Winner of the 2022 Lynn Slager Award
Contributor and mother to all dogs listed on the 2022 Lynn Slager Award
The 2022 Herbert G. Hasemann Ehren Praesident's Award SILVER MEDALLION
V1 female at the 2018 NADKC Annnual Meeting Lake Geneva WI
Solmes Prize 1 j
Derby prize 1
VGP II 285 day track
VGP I 304 day track 4H nose
175 yard blind Echo vom Cedar Valley
Breeding and testing in the DKV System ensures our dogs meet extremely high standards.
Please contact us if you cannot find an answer to your question.
Yes! All of our dogs live together in our house with our small children. The dog`s temperament is one of my biggest concerns when picking a stud dog. Our goal is to breed a high drive hunting dog that is a pleasure to have in the house. My dogs are completely trustworthy around children and other dogs.
Everything I can. I like to hunt a lot of different things, and I don`t like to leave my dogs at home. I hunt ducks, upland birds, and blood track. I am a guide for an Orvis-endorsed wing shooting lodge, and I am on call for blood tracking throughout the deer season.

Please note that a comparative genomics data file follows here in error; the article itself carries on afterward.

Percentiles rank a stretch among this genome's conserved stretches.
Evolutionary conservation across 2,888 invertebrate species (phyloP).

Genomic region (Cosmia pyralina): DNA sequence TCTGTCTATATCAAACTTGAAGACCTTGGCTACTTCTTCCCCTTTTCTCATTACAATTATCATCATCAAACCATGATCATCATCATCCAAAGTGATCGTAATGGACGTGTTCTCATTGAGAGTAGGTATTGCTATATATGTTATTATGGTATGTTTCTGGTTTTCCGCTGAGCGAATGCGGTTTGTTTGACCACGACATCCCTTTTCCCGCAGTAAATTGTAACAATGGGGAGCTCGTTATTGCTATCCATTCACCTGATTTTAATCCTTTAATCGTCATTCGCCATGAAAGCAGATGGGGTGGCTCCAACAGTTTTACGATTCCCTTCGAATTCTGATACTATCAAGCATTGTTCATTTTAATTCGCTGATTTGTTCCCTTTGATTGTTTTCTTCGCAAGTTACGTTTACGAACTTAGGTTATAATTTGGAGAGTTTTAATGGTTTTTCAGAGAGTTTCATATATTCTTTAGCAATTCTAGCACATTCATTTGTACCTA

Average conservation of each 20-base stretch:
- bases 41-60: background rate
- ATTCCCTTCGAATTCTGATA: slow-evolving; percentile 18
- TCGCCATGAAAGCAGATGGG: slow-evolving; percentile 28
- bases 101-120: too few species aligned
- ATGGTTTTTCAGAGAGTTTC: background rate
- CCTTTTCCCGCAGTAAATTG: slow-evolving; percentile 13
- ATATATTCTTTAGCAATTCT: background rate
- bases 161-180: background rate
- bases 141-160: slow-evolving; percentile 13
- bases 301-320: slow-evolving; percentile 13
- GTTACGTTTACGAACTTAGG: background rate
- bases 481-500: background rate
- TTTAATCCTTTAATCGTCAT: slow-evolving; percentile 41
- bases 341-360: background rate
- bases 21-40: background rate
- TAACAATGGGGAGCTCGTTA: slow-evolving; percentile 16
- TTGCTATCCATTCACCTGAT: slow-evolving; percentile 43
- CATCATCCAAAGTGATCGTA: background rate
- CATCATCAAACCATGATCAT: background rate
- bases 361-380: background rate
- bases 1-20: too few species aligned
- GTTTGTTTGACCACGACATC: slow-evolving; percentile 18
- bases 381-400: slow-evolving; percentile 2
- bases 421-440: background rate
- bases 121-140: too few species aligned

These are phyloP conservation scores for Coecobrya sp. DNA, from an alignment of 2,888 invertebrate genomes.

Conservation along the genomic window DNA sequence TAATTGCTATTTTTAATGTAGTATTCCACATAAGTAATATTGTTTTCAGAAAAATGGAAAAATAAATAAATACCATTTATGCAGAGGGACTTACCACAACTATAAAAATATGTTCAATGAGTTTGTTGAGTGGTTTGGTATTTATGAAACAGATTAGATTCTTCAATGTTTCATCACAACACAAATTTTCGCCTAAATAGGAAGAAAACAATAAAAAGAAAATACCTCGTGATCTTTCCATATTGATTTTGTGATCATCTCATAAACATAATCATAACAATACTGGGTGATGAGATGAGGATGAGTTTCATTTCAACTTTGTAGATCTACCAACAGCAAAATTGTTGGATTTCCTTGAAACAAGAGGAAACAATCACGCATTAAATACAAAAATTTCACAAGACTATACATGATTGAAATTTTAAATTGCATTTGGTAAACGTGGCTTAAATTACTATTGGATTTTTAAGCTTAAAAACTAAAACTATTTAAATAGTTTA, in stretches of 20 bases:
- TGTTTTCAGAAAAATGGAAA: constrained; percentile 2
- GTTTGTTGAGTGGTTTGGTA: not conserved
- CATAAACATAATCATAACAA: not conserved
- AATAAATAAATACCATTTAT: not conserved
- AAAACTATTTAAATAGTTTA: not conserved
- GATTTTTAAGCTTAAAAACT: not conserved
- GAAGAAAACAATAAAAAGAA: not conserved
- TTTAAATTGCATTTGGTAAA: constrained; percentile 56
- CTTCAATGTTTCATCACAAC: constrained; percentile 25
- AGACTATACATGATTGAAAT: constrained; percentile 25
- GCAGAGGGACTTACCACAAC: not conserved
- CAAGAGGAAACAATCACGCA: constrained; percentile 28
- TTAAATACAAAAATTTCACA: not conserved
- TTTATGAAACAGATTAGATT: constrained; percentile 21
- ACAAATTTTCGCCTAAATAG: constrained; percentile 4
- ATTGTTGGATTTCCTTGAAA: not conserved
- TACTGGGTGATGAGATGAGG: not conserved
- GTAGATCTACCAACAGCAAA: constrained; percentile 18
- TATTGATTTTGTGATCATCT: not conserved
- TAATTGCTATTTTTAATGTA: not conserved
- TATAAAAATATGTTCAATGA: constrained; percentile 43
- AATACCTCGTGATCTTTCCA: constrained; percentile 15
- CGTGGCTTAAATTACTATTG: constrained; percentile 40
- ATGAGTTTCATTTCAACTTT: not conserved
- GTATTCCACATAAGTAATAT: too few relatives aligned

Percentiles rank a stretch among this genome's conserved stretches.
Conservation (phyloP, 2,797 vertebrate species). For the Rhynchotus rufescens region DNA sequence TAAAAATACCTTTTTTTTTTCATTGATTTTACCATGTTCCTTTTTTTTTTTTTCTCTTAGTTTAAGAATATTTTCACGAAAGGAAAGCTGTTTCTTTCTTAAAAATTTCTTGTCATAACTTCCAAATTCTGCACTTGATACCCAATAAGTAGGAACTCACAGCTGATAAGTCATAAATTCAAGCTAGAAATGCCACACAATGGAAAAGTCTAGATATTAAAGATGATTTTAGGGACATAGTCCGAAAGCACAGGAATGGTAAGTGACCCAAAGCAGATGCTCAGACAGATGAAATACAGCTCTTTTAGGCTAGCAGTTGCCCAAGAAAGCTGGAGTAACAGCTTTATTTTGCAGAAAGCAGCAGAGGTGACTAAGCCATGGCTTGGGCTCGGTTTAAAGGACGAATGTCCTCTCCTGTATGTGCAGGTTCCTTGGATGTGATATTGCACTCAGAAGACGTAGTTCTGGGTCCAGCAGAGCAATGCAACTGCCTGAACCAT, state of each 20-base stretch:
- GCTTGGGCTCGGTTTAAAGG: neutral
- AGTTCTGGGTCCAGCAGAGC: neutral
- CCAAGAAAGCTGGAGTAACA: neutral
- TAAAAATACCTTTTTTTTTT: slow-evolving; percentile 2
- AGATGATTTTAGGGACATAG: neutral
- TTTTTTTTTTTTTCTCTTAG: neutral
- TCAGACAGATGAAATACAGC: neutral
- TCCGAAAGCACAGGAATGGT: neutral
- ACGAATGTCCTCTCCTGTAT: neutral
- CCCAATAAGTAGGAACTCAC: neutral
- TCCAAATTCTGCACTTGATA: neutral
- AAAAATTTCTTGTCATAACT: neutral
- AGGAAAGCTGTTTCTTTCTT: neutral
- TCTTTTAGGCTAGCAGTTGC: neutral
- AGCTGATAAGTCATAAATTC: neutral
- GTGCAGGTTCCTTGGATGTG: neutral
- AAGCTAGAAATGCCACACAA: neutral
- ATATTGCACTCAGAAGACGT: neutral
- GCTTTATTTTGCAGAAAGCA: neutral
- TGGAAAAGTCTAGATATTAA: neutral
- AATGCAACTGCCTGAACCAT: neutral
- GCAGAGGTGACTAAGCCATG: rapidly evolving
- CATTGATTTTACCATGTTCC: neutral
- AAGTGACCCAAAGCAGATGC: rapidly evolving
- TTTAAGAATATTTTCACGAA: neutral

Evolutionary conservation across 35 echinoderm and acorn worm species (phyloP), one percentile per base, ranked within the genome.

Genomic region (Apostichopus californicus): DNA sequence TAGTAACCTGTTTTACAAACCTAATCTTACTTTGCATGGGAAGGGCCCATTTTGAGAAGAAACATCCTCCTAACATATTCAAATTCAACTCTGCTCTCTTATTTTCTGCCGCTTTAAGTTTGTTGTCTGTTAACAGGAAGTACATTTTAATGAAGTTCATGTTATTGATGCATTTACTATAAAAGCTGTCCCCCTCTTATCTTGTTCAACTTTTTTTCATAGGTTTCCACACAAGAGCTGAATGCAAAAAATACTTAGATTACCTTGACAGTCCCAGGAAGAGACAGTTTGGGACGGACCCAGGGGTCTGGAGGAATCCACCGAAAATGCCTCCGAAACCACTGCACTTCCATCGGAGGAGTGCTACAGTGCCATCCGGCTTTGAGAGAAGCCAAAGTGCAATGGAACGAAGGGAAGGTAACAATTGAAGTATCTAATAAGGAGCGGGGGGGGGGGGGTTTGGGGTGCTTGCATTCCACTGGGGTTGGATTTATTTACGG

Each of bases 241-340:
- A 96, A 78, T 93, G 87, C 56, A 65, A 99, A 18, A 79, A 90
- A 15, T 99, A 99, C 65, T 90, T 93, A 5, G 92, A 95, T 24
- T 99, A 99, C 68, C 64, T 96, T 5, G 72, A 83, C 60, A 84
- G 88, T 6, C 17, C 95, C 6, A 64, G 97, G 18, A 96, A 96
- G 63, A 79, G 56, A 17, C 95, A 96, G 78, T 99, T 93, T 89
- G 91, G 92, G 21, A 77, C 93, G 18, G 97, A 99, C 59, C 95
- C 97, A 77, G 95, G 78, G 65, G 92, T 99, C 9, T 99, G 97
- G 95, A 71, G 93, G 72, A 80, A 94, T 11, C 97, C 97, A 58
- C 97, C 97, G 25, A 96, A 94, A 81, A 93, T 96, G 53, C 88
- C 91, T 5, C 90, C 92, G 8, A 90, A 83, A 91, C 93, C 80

I look for a long list of things every time I search for a stud dog.
1. I look for dogs that live in the house. Having the dog live in the home gives the breeder a chance to learn so much more about the dog than hunting and testing alone. The puppies I send to hunters will likely spend most of their time in the home and often with other dogs and children.
2. I like to see dogs that have been trained by their owner. A breeder needs to see how hard it is to train and test their dog to evaluate the dog for breeding. Perfect test scores alone don't tell you everything you need to know about a dog. I believe you learn more training for the test than at the test. The breeder will have a hard time advising you if he has not trained and tested a dog.
3. Dogs that hunt a lot. The tests are important but not a substitute for hunting.
4. High drive in the field and water. This is one of the most important things. My dogs plow through thorns and break ice. I like dogs that hunt fast and hard without a sense of self preservation.
5. Conformation is important to me; I don`t want to lose it.
6. The most important thing is that the dog is from a litter registered with the DKV. This will mean that it comes from a family of dogs that have all run a gauntlet of tests that prove temperament, hunting ability, and health. Breeders that choose this system are putting quality before profit and convenience. Dogs that do not meet the requirements cannot be bred, and a breeder can be suspended or banned by the board.